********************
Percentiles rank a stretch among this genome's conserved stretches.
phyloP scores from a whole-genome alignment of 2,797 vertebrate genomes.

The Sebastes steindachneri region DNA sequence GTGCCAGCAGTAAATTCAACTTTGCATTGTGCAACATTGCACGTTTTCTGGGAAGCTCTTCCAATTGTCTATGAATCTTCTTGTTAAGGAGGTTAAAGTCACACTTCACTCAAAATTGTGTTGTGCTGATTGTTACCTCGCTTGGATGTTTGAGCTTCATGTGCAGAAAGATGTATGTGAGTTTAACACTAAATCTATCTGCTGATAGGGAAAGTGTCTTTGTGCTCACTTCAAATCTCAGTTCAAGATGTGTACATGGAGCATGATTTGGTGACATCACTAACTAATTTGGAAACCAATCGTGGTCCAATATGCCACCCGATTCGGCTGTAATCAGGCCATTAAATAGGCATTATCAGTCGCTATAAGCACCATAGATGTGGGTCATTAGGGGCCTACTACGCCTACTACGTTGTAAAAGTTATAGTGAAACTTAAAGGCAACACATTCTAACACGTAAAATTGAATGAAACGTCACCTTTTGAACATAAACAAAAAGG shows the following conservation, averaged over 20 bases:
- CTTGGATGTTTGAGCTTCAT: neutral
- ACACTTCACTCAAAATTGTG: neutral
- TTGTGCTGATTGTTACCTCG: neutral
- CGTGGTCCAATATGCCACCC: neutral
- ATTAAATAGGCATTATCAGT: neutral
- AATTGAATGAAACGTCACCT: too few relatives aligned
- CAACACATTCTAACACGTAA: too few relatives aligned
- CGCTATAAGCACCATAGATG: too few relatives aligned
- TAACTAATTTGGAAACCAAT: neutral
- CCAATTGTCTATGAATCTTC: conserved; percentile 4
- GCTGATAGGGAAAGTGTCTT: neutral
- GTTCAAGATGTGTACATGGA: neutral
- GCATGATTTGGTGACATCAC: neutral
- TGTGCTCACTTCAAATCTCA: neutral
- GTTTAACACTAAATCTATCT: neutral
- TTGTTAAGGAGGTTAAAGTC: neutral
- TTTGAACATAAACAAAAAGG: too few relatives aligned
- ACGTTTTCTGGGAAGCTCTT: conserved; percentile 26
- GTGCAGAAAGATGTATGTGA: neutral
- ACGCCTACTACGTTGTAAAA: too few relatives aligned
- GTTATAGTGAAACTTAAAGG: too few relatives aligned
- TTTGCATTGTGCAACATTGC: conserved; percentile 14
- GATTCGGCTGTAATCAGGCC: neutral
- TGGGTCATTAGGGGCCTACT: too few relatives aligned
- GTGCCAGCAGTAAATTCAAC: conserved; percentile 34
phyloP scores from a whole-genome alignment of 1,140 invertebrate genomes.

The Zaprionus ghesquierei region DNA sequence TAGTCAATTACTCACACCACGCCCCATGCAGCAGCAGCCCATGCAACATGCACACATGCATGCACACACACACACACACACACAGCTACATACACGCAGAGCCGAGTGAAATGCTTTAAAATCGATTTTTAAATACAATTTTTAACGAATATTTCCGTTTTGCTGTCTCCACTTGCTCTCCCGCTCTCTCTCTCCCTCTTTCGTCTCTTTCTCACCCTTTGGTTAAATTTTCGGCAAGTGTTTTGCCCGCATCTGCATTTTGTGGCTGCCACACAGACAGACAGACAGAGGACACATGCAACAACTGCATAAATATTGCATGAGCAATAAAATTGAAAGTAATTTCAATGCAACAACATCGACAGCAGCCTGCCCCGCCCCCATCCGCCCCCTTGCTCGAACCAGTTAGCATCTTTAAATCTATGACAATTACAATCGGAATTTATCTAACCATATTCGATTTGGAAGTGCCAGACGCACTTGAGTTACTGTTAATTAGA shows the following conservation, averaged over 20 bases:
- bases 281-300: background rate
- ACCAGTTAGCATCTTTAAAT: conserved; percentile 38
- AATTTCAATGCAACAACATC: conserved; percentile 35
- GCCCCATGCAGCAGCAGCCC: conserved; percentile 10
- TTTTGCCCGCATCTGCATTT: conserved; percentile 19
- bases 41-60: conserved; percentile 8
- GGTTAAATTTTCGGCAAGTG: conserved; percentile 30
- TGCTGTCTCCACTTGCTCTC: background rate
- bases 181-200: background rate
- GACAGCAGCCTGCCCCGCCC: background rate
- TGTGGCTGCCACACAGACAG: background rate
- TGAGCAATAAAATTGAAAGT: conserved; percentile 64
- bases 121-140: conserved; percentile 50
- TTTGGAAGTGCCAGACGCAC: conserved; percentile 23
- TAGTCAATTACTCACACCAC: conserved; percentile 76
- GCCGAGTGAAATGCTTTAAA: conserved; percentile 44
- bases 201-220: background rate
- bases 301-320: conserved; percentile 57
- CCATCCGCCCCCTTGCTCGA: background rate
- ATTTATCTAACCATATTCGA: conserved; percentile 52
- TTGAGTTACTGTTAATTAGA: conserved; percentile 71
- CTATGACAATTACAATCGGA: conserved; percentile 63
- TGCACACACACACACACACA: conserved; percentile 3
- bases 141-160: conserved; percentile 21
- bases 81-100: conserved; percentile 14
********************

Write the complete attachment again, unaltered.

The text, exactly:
Percentiles rank a stretch among this genome's conserved stretches.
phyloP scores from a whole-genome alignment of 2,797 vertebrate genomes.

The Sebastes steindachneri region DNA sequence GTGCCAGCAGTAAATTCAACTTTGCATTGTGCAACATTGCACGTTTTCTGGGAAGCTCTTCCAATTGTCTATGAATCTTCTTGTTAAGGAGGTTAAAGTCACACTTCACTCAAAATTGTGTTGTGCTGATTGTTACCTCGCTTGGATGTTTGAGCTTCATGTGCAGAAAGATGTATGTGAGTTTAACACTAAATCTATCTGCTGATAGGGAAAGTGTCTTTGTGCTCACTTCAAATCTCAGTTCAAGATGTGTACATGGAGCATGATTTGGTGACATCACTAACTAATTTGGAAACCAATCGTGGTCCAATATGCCACCCGATTCGGCTGTAATCAGGCCATTAAATAGGCATTATCAGTCGCTATAAGCACCATAGATGTGGGTCATTAGGGGCCTACTACGCCTACTACGTTGTAAAAGTTATAGTGAAACTTAAAGGCAACACATTCTAACACGTAAAATTGAATGAAACGTCACCTTTTGAACATAAACAAAAAGG shows the following conservation, averaged over 20 bases:
- CTTGGATGTTTGAGCTTCAT: neutral
- ACACTTCACTCAAAATTGTG: neutral
- TTGTGCTGATTGTTACCTCG: neutral
- CGTGGTCCAATATGCCACCC: neutral
- ATTAAATAGGCATTATCAGT: neutral
- AATTGAATGAAACGTCACCT: too few relatives aligned
- CAACACATTCTAACACGTAA: too few relatives aligned
- CGCTATAAGCACCATAGATG: too few relatives aligned
- TAACTAATTTGGAAACCAAT: neutral
- CCAATTGTCTATGAATCTTC: conserved; percentile 4
- GCTGATAGGGAAAGTGTCTT: neutral
- GTTCAAGATGTGTACATGGA: neutral
- GCATGATTTGGTGACATCAC: neutral
- TGTGCTCACTTCAAATCTCA: neutral
- GTTTAACACTAAATCTATCT: neutral
- TTGTTAAGGAGGTTAAAGTC: neutral
- TTTGAACATAAACAAAAAGG: too few relatives aligned
- ACGTTTTCTGGGAAGCTCTT: conserved; percentile 26
- GTGCAGAAAGATGTATGTGA: neutral
- ACGCCTACTACGTTGTAAAA: too few relatives aligned
- GTTATAGTGAAACTTAAAGG: too few relatives aligned
- TTTGCATTGTGCAACATTGC: conserved; percentile 14
- GATTCGGCTGTAATCAGGCC: neutral
- TGGGTCATTAGGGGCCTACT: too few relatives aligned
- GTGCCAGCAGTAAATTCAAC: conserved; percentile 34
phyloP scores from a whole-genome alignment of 1,140 invertebrate genomes.

The Zaprionus ghesquierei region DNA sequence TAGTCAATTACTCACACCACGCCCCATGCAGCAGCAGCCCATGCAACATGCACACATGCATGCACACACACACACACACACACAGCTACATACACGCAGAGCCGAGTGAAATGCTTTAAAATCGATTTTTAAATACAATTTTTAACGAATATTTCCGTTTTGCTGTCTCCACTTGCTCTCCCGCTCTCTCTCTCCCTCTTTCGTCTCTTTCTCACCCTTTGGTTAAATTTTCGGCAAGTGTTTTGCCCGCATCTGCATTTTGTGGCTGCCACACAGACAGACAGACAGAGGACACATGCAACAACTGCATAAATATTGCATGAGCAATAAAATTGAAAGTAATTTCAATGCAACAACATCGACAGCAGCCTGCCCCGCCCCCATCCGCCCCCTTGCTCGAACCAGTTAGCATCTTTAAATCTATGACAATTACAATCGGAATTTATCTAACCATATTCGATTTGGAAGTGCCAGACGCACTTGAGTTACTGTTAATTAGA shows the following conservation, averaged over 20 bases:
- bases 281-300: background rate
- ACCAGTTAGCATCTTTAAAT: conserved; percentile 38
- AATTTCAATGCAACAACATC: conserved; percentile 35
- GCCCCATGCAGCAGCAGCCC: conserved; percentile 10
- TTTTGCCCGCATCTGCATTT: conserved; percentile 19
- bases 41-60: conserved; percentile 8
- GGTTAAATTTTCGGCAAGTG: conserved; percentile 30
- TGCTGTCTCCACTTGCTCTC: background rate
- bases 181-200: background rate
- GACAGCAGCCTGCCCCGCCC: background rate
- TGTGGCTGCCACACAGACAG: background rate
- TGAGCAATAAAATTGAAAGT: conserved; percentile 64
- bases 121-140: conserved; percentile 50
- TTTGGAAGTGCCAGACGCAC: conserved; percentile 23
- TAGTCAATTACTCACACCAC: conserved; percentile 76
- GCCGAGTGAAATGCTTTAAA: conserved; percentile 44
- bases 201-220: background rate
- bases 301-320: conserved; percentile 57
- CCATCCGCCCCCTTGCTCGA: background rate
- ATTTATCTAACCATATTCGA: conserved; percentile 52
- TTGAGTTACTGTTAATTAGA: conserved; percentile 71
- CTATGACAATTACAATCGGA: conserved; percentile 63
- TGCACACACACACACACACA: conserved; percentile 3
- bases 141-160: conserved; percentile 21
- bases 81-100: conserved; percentile 14